After a little bit of a gap in posts, we figured an extra-awesome send would be needed; step in Helen Dudley's ascent of Le Diéséliste, a strenuous 7a traverse at Beauvais Nainville in Fontainebleau, France. The traverse itself is delicate and demands precise, solid footwork, in particular for the key match on a demon crimp, then burls out at the end via a slopey compression, also demanding cunning footwork. In short, it puts you a good way through the A-Z of technique...especially 'F', for footwork.
Le Diéséliste was the first 7a boulder that Helen tried in Font, and to her own admission, didn't really like it... Despite saying that each revisit to the problem felt like the first time, she looked immediately confident and fluid working through the moves, a testament to her strength and skill as a climber. She had been slightly resentfully nurturing this project for about three years but had only made it up to Beauvais to session it once every six months or so. Sadly, we only saw her working it - after we had all moved on, she snuck back for the successful top out.
Helen lives and hangs out in the forest with Jason and their two young kids, Seb and Theo, stealing moments to add to their pretty impressive tick lists, or just to climb for fun. Check in next week for Jason in action, or head to their YouTube channel for more Fontainebleau bouldering.
Theo providing a competent spot as Helen prepares to match on Le Diéséliste
Lovely shots of Pat (left) and Matt Stokes (right) climbing on British granite boulders. Both photographs provided, courtesy of Pat.
We bring you a double header for this week, a couple of very arty pictures of some classic southwest bouldering. On the left is the superb and well-beloved line 'Classic Arete', one among many of large, coarse granite boulders sitting atop the hill of Carn Brea. A deadly place for those of soft skin but rewarding if you're keen on lots of large movements to negative impressions, having the power sapped away. Basically bear-style climbing... Grrr! However if this doesn't appeal, there's a handful of more delicate problems to really sink your toes into, such as 'Classic Arete'. If you prefer keeping your fingers and shoes intact (pansy), it also offers a full panorama of the surrounding area and is rather idyllic at sundown.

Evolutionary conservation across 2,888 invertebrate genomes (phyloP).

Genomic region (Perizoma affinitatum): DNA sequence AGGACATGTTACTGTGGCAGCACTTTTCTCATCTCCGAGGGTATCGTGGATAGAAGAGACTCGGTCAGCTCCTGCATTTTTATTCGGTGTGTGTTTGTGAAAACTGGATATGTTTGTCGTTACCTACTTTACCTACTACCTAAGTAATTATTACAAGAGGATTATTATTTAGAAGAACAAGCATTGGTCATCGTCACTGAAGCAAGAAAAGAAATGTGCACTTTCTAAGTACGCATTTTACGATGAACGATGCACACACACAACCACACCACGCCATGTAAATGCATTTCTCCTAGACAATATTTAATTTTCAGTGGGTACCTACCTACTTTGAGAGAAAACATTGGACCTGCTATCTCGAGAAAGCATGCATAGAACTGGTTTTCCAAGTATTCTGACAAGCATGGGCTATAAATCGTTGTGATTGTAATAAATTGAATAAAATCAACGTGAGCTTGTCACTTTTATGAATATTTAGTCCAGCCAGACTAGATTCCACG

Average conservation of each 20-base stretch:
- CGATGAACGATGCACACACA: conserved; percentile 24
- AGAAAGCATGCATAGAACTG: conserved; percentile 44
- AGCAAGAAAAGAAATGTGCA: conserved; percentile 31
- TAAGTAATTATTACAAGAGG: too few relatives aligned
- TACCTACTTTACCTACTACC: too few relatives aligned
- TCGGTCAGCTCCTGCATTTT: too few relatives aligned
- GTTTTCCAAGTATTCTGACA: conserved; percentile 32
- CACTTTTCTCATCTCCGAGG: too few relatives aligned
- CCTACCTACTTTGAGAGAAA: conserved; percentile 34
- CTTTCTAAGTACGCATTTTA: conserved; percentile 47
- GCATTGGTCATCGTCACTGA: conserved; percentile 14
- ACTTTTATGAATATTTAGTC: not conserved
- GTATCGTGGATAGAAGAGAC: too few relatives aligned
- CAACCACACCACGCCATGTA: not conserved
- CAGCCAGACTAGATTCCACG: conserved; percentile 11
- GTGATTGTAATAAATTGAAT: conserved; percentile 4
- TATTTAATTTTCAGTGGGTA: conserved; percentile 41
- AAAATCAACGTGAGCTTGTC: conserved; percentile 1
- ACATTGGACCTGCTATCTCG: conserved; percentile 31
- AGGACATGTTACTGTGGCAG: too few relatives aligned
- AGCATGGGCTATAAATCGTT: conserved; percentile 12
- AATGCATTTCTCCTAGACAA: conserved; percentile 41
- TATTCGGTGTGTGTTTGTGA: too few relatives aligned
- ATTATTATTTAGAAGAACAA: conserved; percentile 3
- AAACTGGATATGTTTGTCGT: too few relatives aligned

Our second climber is Matt Stokes, who is relatively new to climbing but topped out this 5b highball after 'giving himself a stern talking to'. Maximum credit due. It's at Helman Tor, another Cornish climbing spot to feature rough granite, a beautiful view and gorgeous countryside.
Hey! If you like our fledgling idea, please help it to evolve. Send us details of a route that you or someone you know has done that is really special, or interesting, or even just kinda funny. We would like at least one photo, and as much information as you are happy to provide...although we will work with what we get. Hope to hear from y'all!
As various updates on Nalle Hukkataival and Sasha DiGiulian pop up on our newsfeed, it is awesome to see how hard they are climbing, but left us feeling that in such an inclusive sport as climbing, it would be nice to see everyone's accomplishments rather than predominantly the famous and elite. So we came up with this page, the Sunday Send, which might not be restricted to Sundays and certainly isn't restricted to 8a and above. Though it isn't excluded either, if you got it, we'll happily flaunt it... The format isn't quite decided but we really want to give it a shot. Please send us details and photographs of your latest climbing adventure, whether it resulted in an ascent or just a funny fail and we will do our best to show it off. And if you happen to have your own blog, website or page then let us plug it!
Just to kick it off, this one's short but sweet - Baby Grubbins, daughter of DeadPoint's Pat, making her Daddy proud on plastic. One to watch for future years...
Little Grubbins making the big moves on the steep wall look like child's play.
We want to hear and share what you've been climbing every week - establishing new projects, trials, failures and, of course, ascents.